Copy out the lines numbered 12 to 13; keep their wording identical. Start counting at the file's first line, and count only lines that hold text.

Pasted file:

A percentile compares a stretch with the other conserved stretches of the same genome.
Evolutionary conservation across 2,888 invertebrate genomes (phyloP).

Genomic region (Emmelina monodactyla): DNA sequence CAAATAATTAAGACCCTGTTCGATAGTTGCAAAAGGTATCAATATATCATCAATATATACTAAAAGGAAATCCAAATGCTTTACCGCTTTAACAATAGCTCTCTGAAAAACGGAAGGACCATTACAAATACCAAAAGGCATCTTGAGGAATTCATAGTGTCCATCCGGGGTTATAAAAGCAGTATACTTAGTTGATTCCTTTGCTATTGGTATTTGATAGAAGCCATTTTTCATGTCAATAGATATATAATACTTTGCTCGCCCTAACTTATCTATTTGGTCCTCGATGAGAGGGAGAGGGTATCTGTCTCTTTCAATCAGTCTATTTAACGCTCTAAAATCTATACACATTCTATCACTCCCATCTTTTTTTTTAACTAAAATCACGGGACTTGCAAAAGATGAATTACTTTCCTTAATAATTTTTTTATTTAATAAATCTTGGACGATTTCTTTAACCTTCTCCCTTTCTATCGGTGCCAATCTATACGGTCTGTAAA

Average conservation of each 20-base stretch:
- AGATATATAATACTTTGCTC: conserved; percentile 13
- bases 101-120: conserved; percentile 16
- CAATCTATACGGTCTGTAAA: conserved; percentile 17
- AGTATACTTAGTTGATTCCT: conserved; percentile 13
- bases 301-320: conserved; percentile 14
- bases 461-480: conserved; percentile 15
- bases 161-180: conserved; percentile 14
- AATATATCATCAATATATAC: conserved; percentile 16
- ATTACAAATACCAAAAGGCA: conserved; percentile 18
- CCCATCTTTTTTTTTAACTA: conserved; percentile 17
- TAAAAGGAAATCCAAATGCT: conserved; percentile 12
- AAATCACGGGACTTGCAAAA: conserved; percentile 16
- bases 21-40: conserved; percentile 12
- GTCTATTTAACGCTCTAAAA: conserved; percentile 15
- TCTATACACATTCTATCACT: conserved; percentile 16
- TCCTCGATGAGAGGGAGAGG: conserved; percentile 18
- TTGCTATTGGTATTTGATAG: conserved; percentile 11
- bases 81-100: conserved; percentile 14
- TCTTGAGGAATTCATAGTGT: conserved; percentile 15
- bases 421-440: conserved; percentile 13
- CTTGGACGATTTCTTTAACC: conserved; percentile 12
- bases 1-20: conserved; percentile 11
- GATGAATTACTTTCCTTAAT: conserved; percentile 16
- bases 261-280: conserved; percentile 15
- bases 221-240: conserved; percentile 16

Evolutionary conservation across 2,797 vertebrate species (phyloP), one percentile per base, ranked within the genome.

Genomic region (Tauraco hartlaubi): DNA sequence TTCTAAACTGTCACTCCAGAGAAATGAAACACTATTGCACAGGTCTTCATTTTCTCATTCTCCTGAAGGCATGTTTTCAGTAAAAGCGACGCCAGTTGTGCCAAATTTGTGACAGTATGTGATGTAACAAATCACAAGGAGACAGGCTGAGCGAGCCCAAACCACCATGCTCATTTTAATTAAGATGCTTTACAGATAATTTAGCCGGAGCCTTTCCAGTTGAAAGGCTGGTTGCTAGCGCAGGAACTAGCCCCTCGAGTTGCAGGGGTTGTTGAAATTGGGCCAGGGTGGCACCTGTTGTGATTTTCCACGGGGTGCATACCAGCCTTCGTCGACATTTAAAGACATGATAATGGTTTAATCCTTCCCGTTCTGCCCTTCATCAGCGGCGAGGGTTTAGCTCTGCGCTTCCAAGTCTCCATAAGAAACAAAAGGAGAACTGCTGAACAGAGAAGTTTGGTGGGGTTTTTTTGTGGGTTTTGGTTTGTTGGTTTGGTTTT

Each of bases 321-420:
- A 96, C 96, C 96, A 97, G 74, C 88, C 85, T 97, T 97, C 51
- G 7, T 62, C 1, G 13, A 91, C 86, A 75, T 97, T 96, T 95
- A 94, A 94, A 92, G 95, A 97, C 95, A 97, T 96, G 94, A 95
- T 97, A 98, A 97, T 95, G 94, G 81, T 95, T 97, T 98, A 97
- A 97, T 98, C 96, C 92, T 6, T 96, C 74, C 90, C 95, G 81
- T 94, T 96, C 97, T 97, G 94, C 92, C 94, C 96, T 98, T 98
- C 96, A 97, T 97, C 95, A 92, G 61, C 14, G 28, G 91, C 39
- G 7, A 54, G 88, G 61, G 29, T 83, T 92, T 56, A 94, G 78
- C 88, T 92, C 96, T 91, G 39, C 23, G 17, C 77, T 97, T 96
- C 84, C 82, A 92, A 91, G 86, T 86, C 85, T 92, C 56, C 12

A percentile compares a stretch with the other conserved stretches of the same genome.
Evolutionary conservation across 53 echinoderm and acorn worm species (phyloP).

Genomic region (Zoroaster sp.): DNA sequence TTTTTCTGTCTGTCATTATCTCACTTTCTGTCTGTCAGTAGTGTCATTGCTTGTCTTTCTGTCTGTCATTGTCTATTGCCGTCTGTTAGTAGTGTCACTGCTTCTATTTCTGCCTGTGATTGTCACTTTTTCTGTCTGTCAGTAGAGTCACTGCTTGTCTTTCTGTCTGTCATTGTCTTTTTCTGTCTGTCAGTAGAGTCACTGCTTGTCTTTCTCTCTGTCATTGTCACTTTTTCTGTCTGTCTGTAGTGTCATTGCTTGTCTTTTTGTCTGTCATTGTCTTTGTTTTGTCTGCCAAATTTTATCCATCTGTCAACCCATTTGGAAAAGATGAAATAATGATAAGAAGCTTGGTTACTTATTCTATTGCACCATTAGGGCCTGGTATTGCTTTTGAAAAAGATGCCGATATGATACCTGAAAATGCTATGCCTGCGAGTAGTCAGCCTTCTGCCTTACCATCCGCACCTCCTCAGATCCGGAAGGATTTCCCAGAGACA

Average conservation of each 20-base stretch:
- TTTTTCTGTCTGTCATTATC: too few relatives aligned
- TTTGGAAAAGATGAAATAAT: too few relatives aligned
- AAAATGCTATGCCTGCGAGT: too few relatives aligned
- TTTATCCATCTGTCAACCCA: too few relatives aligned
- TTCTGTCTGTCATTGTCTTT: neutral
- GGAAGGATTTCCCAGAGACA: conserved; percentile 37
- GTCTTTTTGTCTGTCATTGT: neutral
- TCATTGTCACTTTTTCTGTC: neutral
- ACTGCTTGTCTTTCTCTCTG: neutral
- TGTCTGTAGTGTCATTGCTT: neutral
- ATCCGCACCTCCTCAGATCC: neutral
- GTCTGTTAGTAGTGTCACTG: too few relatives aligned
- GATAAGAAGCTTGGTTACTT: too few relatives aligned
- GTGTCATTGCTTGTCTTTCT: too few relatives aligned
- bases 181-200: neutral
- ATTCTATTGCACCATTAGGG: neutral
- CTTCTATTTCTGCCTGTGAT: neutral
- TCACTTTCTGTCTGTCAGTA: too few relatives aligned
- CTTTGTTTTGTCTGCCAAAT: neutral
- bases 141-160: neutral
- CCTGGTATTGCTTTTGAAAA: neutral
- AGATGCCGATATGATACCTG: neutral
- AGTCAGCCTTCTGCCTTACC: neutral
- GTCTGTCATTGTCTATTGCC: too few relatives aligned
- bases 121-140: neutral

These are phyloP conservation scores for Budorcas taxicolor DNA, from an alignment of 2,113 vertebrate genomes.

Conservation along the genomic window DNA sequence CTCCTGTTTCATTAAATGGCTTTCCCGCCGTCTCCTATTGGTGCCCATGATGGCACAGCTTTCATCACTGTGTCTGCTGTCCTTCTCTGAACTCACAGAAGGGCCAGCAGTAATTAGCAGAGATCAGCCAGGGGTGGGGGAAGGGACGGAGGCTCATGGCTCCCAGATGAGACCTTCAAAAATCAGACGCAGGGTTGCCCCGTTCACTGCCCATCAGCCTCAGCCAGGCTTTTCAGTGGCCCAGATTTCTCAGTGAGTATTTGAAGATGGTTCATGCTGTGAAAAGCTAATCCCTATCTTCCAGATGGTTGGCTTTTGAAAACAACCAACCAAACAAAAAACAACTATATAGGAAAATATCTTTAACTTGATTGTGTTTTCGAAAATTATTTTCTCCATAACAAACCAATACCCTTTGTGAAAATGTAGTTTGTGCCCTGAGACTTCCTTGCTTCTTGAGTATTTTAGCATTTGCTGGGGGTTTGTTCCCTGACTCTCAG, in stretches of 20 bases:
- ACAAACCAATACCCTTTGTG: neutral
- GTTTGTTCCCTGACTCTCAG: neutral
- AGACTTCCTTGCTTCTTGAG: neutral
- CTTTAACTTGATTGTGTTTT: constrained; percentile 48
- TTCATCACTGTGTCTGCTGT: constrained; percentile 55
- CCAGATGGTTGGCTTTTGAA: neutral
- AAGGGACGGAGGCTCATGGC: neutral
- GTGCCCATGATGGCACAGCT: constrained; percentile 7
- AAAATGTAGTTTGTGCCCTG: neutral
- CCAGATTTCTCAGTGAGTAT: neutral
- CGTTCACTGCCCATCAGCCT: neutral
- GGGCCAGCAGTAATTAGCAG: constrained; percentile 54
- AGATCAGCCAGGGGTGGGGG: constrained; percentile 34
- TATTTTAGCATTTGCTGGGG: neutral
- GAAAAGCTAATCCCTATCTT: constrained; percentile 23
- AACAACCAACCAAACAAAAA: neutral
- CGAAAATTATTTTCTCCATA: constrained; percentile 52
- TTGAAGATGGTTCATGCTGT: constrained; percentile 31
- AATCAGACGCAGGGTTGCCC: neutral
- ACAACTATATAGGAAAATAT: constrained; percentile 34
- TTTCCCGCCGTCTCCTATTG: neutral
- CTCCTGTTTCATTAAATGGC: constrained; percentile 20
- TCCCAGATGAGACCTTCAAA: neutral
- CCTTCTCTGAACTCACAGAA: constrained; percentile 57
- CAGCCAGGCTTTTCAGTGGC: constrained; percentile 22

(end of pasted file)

- AATATATCATCAATATATAC: conserved; percentile 16
- ATTACAAATACCAAAAGGCA: conserved; percentile 18